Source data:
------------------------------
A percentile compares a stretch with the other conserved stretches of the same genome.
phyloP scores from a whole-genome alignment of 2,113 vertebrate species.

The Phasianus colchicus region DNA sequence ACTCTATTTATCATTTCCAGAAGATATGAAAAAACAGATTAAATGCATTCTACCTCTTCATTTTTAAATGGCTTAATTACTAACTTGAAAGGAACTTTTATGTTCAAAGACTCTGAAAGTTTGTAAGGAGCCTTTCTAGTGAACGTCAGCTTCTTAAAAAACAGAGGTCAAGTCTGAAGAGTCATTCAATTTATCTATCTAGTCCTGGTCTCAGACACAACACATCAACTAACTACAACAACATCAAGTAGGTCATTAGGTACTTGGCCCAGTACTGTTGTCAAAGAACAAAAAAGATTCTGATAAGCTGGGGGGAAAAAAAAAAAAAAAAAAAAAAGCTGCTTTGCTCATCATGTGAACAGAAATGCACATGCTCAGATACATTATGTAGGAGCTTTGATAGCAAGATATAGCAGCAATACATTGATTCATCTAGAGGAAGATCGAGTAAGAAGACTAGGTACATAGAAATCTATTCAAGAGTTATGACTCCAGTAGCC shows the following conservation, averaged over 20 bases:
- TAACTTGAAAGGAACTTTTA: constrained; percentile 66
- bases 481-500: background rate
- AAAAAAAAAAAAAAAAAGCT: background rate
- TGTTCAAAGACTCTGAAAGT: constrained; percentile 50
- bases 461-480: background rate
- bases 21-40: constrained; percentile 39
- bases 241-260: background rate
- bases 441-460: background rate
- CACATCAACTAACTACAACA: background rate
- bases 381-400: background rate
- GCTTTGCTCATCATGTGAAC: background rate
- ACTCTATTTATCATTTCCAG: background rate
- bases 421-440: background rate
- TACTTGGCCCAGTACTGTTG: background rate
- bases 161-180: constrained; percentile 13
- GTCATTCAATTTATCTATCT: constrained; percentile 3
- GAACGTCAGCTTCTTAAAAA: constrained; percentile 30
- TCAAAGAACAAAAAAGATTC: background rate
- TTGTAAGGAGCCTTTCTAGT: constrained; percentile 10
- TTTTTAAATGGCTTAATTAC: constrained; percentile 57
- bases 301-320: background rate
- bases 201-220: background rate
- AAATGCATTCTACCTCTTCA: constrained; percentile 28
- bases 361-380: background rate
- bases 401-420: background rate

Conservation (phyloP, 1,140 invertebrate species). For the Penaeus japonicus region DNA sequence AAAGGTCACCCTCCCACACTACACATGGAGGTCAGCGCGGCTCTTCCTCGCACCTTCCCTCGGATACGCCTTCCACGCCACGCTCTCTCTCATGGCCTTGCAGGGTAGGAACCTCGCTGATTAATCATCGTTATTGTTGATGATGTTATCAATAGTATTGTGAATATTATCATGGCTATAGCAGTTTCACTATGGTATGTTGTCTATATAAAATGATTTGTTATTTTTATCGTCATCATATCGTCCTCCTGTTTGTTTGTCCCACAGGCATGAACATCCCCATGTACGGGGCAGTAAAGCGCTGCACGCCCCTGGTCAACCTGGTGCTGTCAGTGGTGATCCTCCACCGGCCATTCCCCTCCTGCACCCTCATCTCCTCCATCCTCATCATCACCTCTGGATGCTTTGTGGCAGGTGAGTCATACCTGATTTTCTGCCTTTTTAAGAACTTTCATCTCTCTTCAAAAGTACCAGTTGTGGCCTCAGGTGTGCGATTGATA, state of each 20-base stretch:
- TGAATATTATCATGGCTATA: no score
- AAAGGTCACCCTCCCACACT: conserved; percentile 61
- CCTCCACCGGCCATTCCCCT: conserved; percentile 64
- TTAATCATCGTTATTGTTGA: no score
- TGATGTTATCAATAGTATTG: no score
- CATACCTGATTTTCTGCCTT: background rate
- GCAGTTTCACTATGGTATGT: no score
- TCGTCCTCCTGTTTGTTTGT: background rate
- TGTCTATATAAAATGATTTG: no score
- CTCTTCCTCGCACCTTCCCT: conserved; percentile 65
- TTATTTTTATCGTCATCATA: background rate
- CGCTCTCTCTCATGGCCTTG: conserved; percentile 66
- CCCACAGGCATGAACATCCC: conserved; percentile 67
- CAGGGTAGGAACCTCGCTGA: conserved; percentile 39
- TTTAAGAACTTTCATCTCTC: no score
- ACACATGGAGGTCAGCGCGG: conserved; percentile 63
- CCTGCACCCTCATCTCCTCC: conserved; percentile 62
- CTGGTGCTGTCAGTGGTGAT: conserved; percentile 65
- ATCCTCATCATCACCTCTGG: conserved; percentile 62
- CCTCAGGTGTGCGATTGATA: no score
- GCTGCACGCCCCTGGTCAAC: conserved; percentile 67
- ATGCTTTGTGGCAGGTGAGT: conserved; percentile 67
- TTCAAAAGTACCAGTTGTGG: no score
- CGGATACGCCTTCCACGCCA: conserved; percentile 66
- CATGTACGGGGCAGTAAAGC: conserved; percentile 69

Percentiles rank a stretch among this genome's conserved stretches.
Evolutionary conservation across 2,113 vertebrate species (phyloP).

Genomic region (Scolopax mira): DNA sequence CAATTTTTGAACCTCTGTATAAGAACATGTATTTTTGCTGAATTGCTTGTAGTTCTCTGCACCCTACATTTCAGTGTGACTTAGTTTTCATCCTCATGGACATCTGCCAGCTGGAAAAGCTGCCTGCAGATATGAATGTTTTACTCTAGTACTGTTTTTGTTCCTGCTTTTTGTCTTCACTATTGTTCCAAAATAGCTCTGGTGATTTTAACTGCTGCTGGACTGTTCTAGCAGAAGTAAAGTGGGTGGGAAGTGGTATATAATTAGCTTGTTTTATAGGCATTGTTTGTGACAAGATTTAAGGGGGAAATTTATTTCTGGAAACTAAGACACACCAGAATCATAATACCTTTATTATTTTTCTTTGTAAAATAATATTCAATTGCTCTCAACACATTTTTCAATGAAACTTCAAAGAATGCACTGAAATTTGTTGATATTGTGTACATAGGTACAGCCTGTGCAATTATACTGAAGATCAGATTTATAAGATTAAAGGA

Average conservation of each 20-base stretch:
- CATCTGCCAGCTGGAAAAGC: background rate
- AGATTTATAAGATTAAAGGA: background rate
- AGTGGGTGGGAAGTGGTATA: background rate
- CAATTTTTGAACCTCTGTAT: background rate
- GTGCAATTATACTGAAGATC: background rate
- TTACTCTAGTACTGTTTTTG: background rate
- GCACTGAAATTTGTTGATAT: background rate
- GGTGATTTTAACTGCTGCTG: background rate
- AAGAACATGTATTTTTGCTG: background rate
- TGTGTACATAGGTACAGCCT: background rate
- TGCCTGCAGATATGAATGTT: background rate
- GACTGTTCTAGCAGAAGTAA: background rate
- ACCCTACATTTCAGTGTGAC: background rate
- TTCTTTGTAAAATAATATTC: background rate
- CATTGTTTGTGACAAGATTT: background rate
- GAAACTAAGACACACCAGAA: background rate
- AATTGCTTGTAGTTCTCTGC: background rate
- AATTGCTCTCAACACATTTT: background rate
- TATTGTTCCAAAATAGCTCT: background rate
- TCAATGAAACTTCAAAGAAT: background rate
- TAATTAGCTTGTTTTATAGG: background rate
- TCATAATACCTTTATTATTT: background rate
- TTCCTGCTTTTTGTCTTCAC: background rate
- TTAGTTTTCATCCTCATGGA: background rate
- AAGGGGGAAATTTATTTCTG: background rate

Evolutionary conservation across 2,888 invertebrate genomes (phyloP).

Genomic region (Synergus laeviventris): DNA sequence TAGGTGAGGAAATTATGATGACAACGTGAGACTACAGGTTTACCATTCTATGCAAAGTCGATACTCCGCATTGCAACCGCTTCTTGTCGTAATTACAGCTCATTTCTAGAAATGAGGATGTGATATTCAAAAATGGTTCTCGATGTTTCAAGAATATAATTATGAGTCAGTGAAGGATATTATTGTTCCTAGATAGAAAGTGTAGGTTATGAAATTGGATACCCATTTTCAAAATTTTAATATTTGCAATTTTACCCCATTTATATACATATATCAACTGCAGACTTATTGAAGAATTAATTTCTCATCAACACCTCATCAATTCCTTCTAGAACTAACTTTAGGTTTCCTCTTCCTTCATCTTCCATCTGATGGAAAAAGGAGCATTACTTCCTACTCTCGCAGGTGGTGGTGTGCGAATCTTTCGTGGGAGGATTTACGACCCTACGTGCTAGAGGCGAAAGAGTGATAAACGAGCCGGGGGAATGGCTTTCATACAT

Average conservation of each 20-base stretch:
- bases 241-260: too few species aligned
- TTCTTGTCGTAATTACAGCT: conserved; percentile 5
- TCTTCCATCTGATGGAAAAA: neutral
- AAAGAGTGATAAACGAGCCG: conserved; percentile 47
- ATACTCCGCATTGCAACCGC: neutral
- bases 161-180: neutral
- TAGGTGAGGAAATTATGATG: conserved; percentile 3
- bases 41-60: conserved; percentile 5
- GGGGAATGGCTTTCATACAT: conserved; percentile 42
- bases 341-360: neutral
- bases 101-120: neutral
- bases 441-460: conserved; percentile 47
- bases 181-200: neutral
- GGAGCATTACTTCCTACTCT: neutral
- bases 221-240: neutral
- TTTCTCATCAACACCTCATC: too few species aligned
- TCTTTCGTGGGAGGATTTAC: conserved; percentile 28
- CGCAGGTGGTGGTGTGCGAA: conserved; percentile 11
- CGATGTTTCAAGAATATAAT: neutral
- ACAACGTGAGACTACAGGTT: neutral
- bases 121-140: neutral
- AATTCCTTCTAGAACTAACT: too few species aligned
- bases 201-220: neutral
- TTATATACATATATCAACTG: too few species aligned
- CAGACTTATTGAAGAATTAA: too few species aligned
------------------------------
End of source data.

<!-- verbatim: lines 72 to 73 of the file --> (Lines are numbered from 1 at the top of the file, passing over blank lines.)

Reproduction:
- TTCTTTGTAAAATAATATTC: background rate
- CATTGTTTGTGACAAGATTT: background rate